Regional banks will likely upgrade their risk management technology as the recent spate of runs and woes in the industry raise concerns about all elements of their risk positions, experts say.
Researchers and consultants said banks across the country are planning to ramp up investments in technology to assess risk across their institutions following the collapse of Silicon Valley Bank and ensuing panic. Financial institutions want easy-to-use technology that can analyze large amounts of data in real time, run more types of stress test scenarios and run stress tests with higher frequency.
As banks seek to manage end-to-end risk, including in the areas of liquidity, operations and cybersecurity, they’ll allocate more money to vendors and solutions for data analytics, financial crime surveillance, regulatory compliance and audit. While many experts expect some regulatory changes, it’s too early to predict what those will entail or who they will affect, analysts said.
Most regional and super regional banks had previously sought to spend as little as possible on risk management technology to meet minimum regulatory and compliance requirements, said Ronak Doshi, a partner focused on digital transformation and banking at The Everest Group, a research firm. However, in the last six weeks, banks have felt pressure from their boards, employees and other stakeholders to prioritize risk assessment.
“Banks are suddenly saying, ‘Risk management is a very key component of who we are as a bank,'” Doshi said. “‘It’s not just the cost of doing business. It is the business.’ We are seeing an increase in activity in terms of the risk technology spend that is happening.”
Doshi projects that banks will increase their annual spends on risk technology by 8% to 12% in the next 12 months. At some regional banks, that could mean an increase of several million dollars.
Key factors banks will look at while choosing vendors and solutions include ease of use and integration, sophistication of data analytics and artificial intelligence and machine learning capabilities, Doshi said. He added that for services like stress tests, banks are more interested in a wide array of models and scenarios.
Jason Osborne, who leads the North American Banking and Capital Markets segment at consulting firm Genpact, said he’s seen a massive increase in the prioritization of risk and risk reporting. He added chief risk officers are prioritizing not only liquidity management, but also speed and simplicity in reporting processes to mitigate the effects of the runs.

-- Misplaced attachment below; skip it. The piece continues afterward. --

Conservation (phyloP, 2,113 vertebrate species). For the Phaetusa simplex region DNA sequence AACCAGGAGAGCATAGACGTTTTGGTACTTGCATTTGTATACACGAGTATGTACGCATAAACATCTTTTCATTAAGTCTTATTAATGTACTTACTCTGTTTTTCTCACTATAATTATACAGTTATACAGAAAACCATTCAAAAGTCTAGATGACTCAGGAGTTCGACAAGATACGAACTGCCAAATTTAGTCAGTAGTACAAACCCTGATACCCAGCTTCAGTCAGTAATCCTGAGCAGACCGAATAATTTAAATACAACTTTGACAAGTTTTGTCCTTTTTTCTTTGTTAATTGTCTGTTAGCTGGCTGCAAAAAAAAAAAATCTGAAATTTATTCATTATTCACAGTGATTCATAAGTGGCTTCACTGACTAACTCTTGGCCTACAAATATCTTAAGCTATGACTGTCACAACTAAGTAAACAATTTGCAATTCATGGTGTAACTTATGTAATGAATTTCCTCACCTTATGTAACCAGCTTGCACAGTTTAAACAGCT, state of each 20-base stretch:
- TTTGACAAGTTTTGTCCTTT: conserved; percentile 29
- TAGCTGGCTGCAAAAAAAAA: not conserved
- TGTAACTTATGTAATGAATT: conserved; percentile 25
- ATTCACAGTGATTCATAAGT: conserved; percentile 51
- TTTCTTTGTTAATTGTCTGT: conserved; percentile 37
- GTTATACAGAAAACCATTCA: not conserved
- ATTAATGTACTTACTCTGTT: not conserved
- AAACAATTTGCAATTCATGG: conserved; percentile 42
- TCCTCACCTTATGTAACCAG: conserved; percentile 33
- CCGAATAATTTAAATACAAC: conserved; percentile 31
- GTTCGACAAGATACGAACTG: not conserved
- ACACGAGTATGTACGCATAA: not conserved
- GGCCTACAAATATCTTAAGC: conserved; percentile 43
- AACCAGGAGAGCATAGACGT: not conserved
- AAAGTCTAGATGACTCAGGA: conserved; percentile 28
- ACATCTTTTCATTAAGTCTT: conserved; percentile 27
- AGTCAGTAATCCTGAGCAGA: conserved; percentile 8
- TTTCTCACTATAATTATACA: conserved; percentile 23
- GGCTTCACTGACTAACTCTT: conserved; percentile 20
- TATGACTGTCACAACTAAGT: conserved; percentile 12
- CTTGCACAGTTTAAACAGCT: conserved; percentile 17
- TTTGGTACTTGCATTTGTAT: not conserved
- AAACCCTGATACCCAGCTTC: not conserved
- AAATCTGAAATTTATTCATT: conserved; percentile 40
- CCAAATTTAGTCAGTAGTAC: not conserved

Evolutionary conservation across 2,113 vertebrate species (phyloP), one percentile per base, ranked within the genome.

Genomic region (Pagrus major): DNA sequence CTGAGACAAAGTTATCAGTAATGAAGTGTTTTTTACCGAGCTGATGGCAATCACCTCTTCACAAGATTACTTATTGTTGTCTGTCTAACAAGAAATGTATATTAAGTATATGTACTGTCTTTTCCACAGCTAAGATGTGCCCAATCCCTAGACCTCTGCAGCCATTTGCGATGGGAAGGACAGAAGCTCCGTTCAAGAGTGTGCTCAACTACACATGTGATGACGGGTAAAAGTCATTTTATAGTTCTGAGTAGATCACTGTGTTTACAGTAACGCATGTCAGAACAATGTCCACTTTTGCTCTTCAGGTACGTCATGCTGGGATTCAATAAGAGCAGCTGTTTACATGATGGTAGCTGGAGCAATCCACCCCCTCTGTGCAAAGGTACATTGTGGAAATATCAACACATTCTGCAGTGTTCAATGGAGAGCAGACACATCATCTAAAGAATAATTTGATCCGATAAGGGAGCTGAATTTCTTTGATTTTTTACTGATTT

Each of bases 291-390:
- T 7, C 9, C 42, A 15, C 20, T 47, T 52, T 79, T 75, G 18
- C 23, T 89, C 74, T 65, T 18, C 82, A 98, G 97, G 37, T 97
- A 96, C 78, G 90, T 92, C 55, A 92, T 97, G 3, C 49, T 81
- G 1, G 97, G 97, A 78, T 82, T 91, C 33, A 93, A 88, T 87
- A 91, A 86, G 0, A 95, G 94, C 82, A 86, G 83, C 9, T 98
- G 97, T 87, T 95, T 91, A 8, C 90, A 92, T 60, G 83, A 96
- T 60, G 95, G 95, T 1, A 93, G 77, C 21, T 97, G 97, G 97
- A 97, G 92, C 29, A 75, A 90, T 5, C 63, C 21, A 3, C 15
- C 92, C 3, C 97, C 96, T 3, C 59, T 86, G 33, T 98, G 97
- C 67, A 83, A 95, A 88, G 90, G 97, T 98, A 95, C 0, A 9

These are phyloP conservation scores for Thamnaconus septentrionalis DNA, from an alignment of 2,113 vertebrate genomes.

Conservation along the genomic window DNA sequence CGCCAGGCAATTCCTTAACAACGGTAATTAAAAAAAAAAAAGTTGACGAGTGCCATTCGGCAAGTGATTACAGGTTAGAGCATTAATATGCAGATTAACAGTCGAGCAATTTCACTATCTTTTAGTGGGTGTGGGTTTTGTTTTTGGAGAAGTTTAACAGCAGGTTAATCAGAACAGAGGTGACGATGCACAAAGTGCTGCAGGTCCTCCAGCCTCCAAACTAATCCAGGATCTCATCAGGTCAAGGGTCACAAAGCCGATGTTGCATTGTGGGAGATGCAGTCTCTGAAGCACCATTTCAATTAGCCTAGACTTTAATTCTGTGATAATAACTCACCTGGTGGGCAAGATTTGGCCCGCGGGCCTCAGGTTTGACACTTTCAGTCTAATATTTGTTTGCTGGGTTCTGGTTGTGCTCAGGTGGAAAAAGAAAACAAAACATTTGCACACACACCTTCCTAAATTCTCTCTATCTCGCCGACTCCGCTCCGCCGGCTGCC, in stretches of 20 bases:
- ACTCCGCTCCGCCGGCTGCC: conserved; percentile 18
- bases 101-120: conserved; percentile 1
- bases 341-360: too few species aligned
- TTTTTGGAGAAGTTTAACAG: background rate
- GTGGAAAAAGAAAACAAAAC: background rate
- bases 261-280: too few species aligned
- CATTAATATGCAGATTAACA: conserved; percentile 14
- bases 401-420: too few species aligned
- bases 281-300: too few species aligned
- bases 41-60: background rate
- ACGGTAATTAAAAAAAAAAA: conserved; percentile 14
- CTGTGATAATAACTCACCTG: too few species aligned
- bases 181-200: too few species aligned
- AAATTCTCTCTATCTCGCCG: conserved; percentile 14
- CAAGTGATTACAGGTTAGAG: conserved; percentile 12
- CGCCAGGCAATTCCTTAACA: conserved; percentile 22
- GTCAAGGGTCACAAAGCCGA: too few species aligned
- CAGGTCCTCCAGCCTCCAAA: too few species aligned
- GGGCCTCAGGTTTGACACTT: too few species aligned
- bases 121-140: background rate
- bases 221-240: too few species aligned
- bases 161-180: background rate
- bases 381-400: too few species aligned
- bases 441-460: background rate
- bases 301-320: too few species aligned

Banks have been more interested in investing in methods for real-time monitoring of data and analytics, sophisticated artificial intelligence and machine learning to analyze large amounts of data and cloud options for increased data access, Osborne said. Many banks’ data is tied up in legacy mainframe systems, which often isn’t accessible in real time.
Osborne added that the focus on generating a full picture of potential risks has raised more conversations about developing technologies that could monitor alternative external data, like WhatsApp or Twitter feeds, and incorporate that into risk management. Banks can—and currently do—monitor social media feeds for consumer sentiment analysis, but observing for risk factors would be a newer development, Osborne said.
Stessa Cohen, a banking technology analyst, said different lines of business and divisions of banks are often siloed, which can affect risk management. She said risk analysis must be cohesive across different functions of an institution, and include steady internal and external communication. For example, if a relationship manager hears that a client is concerned about the bank’s liquidity, that interaction should be conveyed across the bank.
“Banks need to take a look at their risk management solutions and say, ‘Do we have a different solution for each line of business? How can we enable them to talk to each other?'” Cohen said. “[Banks] need to look at this holistically, across lines of business and lines of technology. Easy to say, harder to do.”
The increase in risk management technology investments means banks will likely cut back on discretionary spending for innovative and disruptive technologies, like metaverse, web3 and blockchain, Doshi and Osborne said.
“It is a constant battle with banks. A bank has, from a technology prioritization roadmap, ‘build the bank’ and ‘run the bank,'” Osborne said. “‘Build the bank’ is going to be all of the new technology features. The ‘run the bank’ is going to be tied to legal, regulatory, risk and reporting. What you will see happen, based on the conversations that we’ve been having, is that ‘run the bank’ will eat up a lot more of the discretionary spend for ‘build the bank.'”